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New developments in the treatment of chemotherapy-induced neutropenia: focus on balugrastim

Authors Ghidini M, Hahne JC, Trevisani F, Panni S, Ratti M, Toppo L, Tomasello G

Received 1 February 2016

Accepted for publication 10 May 2016

Published 24 June 2016 Volume 2016:12 Pages 1009—1015


Checked for plagiarism Yes

Review by Single anonymous peer review

Peer reviewer comments 2

Editor who approved publication: Professor Garry Walsh

Video abstract presented Michele Ghidini.

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Michele Ghidini,1 Jens Claus Hahne,2 Francesco Trevisani,3 Stefano Panni,1 Margherita Ratti,1 Laura Toppo,1 Gianluca Tomasello1

1Medical Department, Division of Oncology, ASST di Cremona, Ospedale di Cremona, Cremona, Italy; 2Division of Molecular Pathology, The Institute of Cancer Research, London and Sutton, UK; 3Department of Urology, Unit of Urology/Division of Oncology, IRCCS Ospedale San Raffaele, URI, Milan, Italy

Abstract: Neutropenia and febrile neutropenia are two major complications of chemotherapy. Dose reductions, delays in treatment administration, and the use of granulocyte colony-stimulating factors are equally recommended options to preserve absolute neutrophil count in case of chemotherapy regimens bringing a risk of febrile neutropenia of 20% or higher. Recombinant granulocyte colony-stimulating factors, such as filgrastim and lenograstim, have a short elimination half-life (t1/2) and need to be used daily, while others, like pegfilgrastim and lipegfilgrastim, are characterized by a long t1/2 requiring only a single administration per cycle. Balugrastim is a novel long-acting recombinant granulocyte colony-stimulating factor obtained by means of a genetic fusion between recombinant human serum albumin and granulocyte colony-stimulating factor. Albumin binding increases the molecular weight and determines a high plasmatic stability leading to a t1/2 of ~19 days. Balugrastim’s efficacy, safety, and tolerability have been assessed in four different clinical trials involving breast cancer patients treated with doxorubicin and docetaxel. Pegfilgrastim was chosen as a comparator. Balugrastim was noninferior to pegfilgrastim with regard to the reduction of mean duration of severe neutropenia during cycle 1. Moreover, both treatments were comparable in terms of efficacy and safety profile. Balugrastim was well tolerated, with the only related adverse event being mild to moderate bone pain. The aim of this review is to summarize the currently available literature data on balugrastim.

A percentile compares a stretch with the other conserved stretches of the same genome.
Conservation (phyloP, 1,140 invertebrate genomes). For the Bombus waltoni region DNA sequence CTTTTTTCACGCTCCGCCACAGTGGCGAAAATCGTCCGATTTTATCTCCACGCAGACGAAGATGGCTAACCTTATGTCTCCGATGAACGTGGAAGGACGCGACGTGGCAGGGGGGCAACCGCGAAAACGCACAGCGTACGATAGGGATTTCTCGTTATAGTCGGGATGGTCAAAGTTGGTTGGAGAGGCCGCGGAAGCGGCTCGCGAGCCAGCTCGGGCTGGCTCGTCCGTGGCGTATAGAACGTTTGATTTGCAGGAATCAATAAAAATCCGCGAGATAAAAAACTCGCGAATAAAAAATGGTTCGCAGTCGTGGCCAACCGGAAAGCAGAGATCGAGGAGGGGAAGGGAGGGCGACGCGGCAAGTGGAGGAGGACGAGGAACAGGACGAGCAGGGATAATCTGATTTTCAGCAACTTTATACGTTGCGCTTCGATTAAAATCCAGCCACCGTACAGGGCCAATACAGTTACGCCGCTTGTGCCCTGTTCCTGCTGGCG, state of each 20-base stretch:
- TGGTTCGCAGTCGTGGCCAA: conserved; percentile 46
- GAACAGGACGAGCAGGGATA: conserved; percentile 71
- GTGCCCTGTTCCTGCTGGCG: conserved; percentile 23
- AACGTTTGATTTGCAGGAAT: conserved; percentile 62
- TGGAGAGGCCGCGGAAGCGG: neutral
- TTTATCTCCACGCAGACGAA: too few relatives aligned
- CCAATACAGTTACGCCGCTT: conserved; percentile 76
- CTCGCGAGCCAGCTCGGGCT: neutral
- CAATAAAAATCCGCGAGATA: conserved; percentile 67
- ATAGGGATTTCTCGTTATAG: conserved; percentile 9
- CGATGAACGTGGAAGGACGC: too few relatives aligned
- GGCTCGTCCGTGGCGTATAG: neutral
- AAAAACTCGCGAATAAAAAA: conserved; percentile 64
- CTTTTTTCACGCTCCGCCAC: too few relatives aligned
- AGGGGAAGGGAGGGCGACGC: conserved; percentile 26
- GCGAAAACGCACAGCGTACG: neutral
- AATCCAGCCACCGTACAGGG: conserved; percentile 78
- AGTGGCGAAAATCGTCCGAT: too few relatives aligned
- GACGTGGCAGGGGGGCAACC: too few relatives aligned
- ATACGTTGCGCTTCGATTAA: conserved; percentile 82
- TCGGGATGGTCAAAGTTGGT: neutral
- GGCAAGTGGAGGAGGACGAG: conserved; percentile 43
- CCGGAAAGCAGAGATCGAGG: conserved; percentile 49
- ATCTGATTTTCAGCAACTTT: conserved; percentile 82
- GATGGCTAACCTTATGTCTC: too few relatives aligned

Keywords: G-CSF, granulocyte colony-stimulating factors, albumin, febrile neutropenia, pegfilgrastim

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